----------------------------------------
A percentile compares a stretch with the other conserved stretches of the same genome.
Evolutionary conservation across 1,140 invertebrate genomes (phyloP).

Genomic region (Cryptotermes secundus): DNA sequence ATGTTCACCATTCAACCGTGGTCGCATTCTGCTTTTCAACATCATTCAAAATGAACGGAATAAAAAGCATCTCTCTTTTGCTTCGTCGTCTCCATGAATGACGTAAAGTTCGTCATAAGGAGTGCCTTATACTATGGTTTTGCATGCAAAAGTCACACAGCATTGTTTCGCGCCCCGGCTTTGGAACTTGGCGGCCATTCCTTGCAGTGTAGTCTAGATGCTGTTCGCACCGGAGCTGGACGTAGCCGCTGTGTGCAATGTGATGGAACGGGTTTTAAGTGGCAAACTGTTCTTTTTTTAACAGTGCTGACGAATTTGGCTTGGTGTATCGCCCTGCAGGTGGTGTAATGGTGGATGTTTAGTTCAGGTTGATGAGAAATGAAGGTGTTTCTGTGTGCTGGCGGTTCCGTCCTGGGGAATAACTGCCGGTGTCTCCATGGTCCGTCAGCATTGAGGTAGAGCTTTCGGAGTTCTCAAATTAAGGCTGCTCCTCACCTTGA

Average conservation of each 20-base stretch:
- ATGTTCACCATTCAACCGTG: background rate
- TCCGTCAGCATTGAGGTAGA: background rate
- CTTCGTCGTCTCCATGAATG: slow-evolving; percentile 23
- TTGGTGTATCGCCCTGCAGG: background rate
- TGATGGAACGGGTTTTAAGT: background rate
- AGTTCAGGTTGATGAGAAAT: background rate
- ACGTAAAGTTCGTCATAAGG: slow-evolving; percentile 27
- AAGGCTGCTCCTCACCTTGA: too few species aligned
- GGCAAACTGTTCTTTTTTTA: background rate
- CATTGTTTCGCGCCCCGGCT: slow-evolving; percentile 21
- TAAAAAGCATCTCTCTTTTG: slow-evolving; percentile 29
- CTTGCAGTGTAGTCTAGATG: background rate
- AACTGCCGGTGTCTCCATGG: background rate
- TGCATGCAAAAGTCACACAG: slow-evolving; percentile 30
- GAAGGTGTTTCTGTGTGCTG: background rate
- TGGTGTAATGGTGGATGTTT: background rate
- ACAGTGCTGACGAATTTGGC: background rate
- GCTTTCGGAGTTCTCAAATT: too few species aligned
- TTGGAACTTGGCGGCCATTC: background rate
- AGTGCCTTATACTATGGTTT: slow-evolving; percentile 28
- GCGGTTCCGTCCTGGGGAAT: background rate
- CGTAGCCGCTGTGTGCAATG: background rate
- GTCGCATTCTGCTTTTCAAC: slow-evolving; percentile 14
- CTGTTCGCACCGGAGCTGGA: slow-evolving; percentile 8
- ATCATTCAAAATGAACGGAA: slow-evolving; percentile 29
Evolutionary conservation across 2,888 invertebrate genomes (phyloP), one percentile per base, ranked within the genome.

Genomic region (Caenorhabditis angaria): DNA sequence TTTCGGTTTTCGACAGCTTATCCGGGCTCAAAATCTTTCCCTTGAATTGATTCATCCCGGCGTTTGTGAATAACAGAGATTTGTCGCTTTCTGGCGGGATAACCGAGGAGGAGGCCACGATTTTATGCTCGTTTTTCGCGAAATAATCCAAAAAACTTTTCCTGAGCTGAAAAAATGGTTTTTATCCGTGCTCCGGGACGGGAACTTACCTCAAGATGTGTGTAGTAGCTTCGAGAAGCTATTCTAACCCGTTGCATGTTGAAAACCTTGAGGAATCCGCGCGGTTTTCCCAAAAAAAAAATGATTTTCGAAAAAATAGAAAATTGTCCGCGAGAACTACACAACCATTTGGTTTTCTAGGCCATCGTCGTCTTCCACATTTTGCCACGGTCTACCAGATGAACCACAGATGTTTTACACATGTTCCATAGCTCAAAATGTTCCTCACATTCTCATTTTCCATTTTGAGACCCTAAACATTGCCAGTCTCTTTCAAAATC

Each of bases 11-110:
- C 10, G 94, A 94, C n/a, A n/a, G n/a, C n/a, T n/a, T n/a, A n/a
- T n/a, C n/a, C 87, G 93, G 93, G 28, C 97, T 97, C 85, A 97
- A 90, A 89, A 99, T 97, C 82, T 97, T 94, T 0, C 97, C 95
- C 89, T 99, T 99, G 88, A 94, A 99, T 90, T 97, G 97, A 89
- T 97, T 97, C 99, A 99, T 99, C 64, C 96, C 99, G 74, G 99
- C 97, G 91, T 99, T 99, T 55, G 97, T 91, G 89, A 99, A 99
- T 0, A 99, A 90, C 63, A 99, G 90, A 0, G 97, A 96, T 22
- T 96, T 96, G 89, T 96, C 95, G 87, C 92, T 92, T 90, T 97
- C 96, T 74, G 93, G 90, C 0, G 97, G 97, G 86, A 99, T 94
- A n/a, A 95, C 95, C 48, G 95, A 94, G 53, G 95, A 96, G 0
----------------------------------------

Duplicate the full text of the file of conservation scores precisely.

A percentile compares a stretch with the other conserved stretches of the same genome.
Evolutionary conservation across 1,140 invertebrate genomes (phyloP).

Genomic region (Cryptotermes secundus): DNA sequence ATGTTCACCATTCAACCGTGGTCGCATTCTGCTTTTCAACATCATTCAAAATGAACGGAATAAAAAGCATCTCTCTTTTGCTTCGTCGTCTCCATGAATGACGTAAAGTTCGTCATAAGGAGTGCCTTATACTATGGTTTTGCATGCAAAAGTCACACAGCATTGTTTCGCGCCCCGGCTTTGGAACTTGGCGGCCATTCCTTGCAGTGTAGTCTAGATGCTGTTCGCACCGGAGCTGGACGTAGCCGCTGTGTGCAATGTGATGGAACGGGTTTTAAGTGGCAAACTGTTCTTTTTTTAACAGTGCTGACGAATTTGGCTTGGTGTATCGCCCTGCAGGTGGTGTAATGGTGGATGTTTAGTTCAGGTTGATGAGAAATGAAGGTGTTTCTGTGTGCTGGCGGTTCCGTCCTGGGGAATAACTGCCGGTGTCTCCATGGTCCGTCAGCATTGAGGTAGAGCTTTCGGAGTTCTCAAATTAAGGCTGCTCCTCACCTTGA

Average conservation of each 20-base stretch:
- ATGTTCACCATTCAACCGTG: background rate
- TCCGTCAGCATTGAGGTAGA: background rate
- CTTCGTCGTCTCCATGAATG: slow-evolving; percentile 23
- TTGGTGTATCGCCCTGCAGG: background rate
- TGATGGAACGGGTTTTAAGT: background rate
- AGTTCAGGTTGATGAGAAAT: background rate
- ACGTAAAGTTCGTCATAAGG: slow-evolving; percentile 27
- AAGGCTGCTCCTCACCTTGA: too few species aligned
- GGCAAACTGTTCTTTTTTTA: background rate
- CATTGTTTCGCGCCCCGGCT: slow-evolving; percentile 21
- TAAAAAGCATCTCTCTTTTG: slow-evolving; percentile 29
- CTTGCAGTGTAGTCTAGATG: background rate
- AACTGCCGGTGTCTCCATGG: background rate
- TGCATGCAAAAGTCACACAG: slow-evolving; percentile 30
- GAAGGTGTTTCTGTGTGCTG: background rate
- TGGTGTAATGGTGGATGTTT: background rate
- ACAGTGCTGACGAATTTGGC: background rate
- GCTTTCGGAGTTCTCAAATT: too few species aligned
- TTGGAACTTGGCGGCCATTC: background rate
- AGTGCCTTATACTATGGTTT: slow-evolving; percentile 28
- GCGGTTCCGTCCTGGGGAAT: background rate
- CGTAGCCGCTGTGTGCAATG: background rate
- GTCGCATTCTGCTTTTCAAC: slow-evolving; percentile 14
- CTGTTCGCACCGGAGCTGGA: slow-evolving; percentile 8
- ATCATTCAAAATGAACGGAA: slow-evolving; percentile 29
Evolutionary conservation across 2,888 invertebrate genomes (phyloP), one percentile per base, ranked within the genome.

Genomic region (Caenorhabditis angaria): DNA sequence TTTCGGTTTTCGACAGCTTATCCGGGCTCAAAATCTTTCCCTTGAATTGATTCATCCCGGCGTTTGTGAATAACAGAGATTTGTCGCTTTCTGGCGGGATAACCGAGGAGGAGGCCACGATTTTATGCTCGTTTTTCGCGAAATAATCCAAAAAACTTTTCCTGAGCTGAAAAAATGGTTTTTATCCGTGCTCCGGGACGGGAACTTACCTCAAGATGTGTGTAGTAGCTTCGAGAAGCTATTCTAACCCGTTGCATGTTGAAAACCTTGAGGAATCCGCGCGGTTTTCCCAAAAAAAAAATGATTTTCGAAAAAATAGAAAATTGTCCGCGAGAACTACACAACCATTTGGTTTTCTAGGCCATCGTCGTCTTCCACATTTTGCCACGGTCTACCAGATGAACCACAGATGTTTTACACATGTTCCATAGCTCAAAATGTTCCTCACATTCTCATTTTCCATTTTGAGACCCTAAACATTGCCAGTCTCTTTCAAAATC

Each of bases 11-110:
- C 10, G 94, A 94, C n/a, A n/a, G n/a, C n/a, T n/a, T n/a, A n/a
- T n/a, C n/a, C 87, G 93, G 93, G 28, C 97, T 97, C 85, A 97
- A 90, A 89, A 99, T 97, C 82, T 97, T 94, T 0, C 97, C 95
- C 89, T 99, T 99, G 88, A 94, A 99, T 90, T 97, G 97, A 89
- T 97, T 97, C 99, A 99, T 99, C 64, C 96, C 99, G 74, G 99
- C 97, G 91, T 99, T 99, T 55, G 97, T 91, G 89, A 99, A 99
- T 0, A 99, A 90, C 63, A 99, G 90, A 0, G 97, A 96, T 22
- T 96, T 96, G 89, T 96, C 95, G 87, C 92, T 92, T 90, T 97
- C 96, T 74, G 93, G 90, C 0, G 97, G 97, G 86, A 99, T 94
- A n/a, A 95, C 95, C 48, G 95, A 94, G 53, G 95, A 96, G 0